Liked by 1 person

    1. Romantic Warrior is a huge favourite here too. On the list to write about!
      This album is much less jazz-rock-prog than the later one, but superb in its own way.
      Cheers Douglas.


  2. Just when ‘budget repair’ measures were meant to kick-in, you post this damn fine piece.

    Liked by 1 person

    1. Deepest apologies dearest coz. But you n’er regret a momentary fiscal easing for this one.


  3. Listening to Crystal Silence as I type… I enjoy this album, having gotten here backwards from Al DiMeola, as I think I’ve said before. I also like the Fender Rhodes sound, but imagine part of the draw is the way it so strongly evokes a certain time and style for me. I’m immediately transported back to my childhood shag-carpeted, striped-wallpaper home with my mustachioed father and halter-topped mom hosting their early thirty-something friends for wine and fondue. This is music to oppose four more years of Nixon by …. wonderful.

    I like your seabird photographs, especially the “multi-gull.”

    Liked by 1 person

    1. Hm. I think I’m glad I don’t get that particular domestic image when I listen (smile). But I do hear what you mean about the Rhodes sound – it does evoke a cool and swingin’ scene. So. Fondue at ours next Saturday?


  4. Nice piece. In regards, to “Romantic Warrior” I think the feudal fantasy artwork there was bait for prog fans back then–and it certainly worked in my case!

    Liked by 1 person

    1. I’m sure you are on the money there. “Romantic Warrior” was certainly the most prog-infused of all the fusion albums at the time, mainly due to Corea’s keyboards of course. And we prog fans are suckers for a good medieval theme!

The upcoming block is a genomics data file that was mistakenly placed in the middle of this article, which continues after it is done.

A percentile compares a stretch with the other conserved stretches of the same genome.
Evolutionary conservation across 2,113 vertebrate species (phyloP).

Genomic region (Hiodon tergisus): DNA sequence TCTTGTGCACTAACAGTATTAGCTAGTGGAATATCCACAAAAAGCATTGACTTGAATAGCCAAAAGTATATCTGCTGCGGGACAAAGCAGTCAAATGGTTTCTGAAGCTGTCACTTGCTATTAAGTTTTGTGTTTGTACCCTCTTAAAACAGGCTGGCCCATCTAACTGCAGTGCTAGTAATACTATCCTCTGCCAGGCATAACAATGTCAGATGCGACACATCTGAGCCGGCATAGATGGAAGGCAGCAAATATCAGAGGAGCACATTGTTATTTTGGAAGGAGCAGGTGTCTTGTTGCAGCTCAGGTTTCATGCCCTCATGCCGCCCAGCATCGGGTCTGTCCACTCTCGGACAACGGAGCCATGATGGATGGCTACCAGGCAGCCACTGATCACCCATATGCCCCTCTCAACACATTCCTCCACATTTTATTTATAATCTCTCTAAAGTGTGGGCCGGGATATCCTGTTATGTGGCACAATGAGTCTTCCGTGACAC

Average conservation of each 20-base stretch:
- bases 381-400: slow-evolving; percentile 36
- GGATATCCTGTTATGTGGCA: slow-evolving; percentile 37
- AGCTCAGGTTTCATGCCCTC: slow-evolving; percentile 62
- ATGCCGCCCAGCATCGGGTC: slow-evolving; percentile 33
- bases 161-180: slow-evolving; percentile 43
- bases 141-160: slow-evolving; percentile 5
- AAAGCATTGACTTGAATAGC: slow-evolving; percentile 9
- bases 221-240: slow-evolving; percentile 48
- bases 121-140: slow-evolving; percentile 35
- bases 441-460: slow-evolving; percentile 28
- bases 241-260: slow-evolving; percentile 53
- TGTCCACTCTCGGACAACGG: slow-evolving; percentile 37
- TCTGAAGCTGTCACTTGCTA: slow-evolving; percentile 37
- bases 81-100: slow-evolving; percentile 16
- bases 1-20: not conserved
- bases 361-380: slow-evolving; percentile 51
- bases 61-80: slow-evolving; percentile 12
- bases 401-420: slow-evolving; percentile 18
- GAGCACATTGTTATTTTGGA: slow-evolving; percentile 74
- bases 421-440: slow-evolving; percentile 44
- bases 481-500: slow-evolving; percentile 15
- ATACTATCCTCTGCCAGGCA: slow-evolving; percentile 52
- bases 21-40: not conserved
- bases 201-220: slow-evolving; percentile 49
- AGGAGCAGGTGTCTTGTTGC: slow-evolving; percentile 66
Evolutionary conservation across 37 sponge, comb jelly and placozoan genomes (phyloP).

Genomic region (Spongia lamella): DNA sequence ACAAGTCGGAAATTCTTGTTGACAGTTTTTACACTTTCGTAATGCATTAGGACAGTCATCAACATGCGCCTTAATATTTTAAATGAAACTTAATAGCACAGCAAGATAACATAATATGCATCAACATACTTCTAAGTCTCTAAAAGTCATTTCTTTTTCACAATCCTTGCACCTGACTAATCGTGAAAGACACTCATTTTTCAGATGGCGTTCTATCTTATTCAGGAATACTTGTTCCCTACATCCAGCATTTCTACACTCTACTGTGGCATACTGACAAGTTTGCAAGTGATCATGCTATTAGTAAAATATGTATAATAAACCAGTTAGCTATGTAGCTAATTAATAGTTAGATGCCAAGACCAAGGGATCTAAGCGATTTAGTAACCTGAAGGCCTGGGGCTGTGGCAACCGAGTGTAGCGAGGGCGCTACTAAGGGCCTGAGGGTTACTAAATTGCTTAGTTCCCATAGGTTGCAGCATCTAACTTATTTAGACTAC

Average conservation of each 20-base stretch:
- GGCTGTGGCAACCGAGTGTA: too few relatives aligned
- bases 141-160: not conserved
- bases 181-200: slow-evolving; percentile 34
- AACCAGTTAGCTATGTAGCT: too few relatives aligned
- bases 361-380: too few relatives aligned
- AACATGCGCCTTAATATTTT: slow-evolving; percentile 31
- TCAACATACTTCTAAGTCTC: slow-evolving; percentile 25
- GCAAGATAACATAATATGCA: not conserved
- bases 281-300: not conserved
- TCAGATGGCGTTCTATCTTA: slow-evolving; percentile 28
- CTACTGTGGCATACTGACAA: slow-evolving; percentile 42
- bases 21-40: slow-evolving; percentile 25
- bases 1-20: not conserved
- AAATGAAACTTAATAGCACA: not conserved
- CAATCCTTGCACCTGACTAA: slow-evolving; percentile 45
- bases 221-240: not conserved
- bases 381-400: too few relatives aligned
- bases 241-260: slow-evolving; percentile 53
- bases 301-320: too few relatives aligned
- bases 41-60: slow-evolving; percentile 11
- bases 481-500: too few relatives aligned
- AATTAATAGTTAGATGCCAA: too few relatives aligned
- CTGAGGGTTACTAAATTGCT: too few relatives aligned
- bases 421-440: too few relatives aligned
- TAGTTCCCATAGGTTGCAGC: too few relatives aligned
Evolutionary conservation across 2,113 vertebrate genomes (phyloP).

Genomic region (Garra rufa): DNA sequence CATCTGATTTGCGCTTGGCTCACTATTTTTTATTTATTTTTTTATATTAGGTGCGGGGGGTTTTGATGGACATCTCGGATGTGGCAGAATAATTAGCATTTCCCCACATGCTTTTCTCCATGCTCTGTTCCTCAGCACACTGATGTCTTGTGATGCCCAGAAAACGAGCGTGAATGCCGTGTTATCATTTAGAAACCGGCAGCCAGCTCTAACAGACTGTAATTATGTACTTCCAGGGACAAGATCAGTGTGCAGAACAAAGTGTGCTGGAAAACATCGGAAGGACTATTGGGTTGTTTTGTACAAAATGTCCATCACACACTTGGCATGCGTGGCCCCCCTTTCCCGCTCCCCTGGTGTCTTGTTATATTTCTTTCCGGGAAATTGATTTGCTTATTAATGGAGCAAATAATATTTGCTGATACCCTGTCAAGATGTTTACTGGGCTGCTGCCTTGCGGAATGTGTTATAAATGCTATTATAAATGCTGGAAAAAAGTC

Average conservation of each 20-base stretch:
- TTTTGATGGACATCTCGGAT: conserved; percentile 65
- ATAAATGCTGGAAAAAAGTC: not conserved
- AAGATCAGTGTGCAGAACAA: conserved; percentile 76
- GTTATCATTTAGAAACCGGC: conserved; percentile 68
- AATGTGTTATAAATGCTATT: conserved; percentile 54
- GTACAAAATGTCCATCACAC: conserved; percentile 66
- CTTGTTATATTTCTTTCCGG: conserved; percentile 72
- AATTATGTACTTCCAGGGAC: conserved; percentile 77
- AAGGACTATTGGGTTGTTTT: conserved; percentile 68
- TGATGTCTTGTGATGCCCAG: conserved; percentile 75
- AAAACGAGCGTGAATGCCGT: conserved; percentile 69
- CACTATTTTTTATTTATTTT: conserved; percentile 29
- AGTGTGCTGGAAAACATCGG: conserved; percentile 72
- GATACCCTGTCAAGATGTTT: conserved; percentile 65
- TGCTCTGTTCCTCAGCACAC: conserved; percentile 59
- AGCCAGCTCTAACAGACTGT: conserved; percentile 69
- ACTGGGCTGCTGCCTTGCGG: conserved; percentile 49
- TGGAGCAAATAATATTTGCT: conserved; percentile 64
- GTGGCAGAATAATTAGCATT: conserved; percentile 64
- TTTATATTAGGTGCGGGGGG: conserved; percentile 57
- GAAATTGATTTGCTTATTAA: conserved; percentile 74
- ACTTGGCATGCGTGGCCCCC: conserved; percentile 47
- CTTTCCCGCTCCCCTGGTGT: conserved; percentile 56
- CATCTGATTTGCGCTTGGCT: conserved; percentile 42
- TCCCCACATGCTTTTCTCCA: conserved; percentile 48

5. Thom Lieb · · Reply

    A true classic. For several years I bought everything ECM released, and this was one of the highlights. Nice piece!

    Liked by 1 person

    1. It was (and is) a seductive label, that’s for sure, both musically and aesthetically. A good collection of early ECM enhances any collection!


  6. I love Corea’s music and consider myself very fortunate to have seen him live when he played South Africa … a long time ago!
    I read he is about to embark on another tour for his 75th birthday but sadly SA is not on his itinerary.

    Liked by 1 person

    1. Ms Connection and I have also been fortunate enough to see Chick twice. Once with the most recent version of RTF (with Jean-Luc Ponty) and last year with Herbie Hancock. Thanks for the ‘heads up’ – he might come here again and I’d certainly check out what sort of band he was bringing.

      Liked by 1 person

  7. I need to give Chick Corea a better listen. He’s one I never quite got into, sadly. I was always a bigger fan of Hancock. This album seems a good place to start.

    Liked by 2 people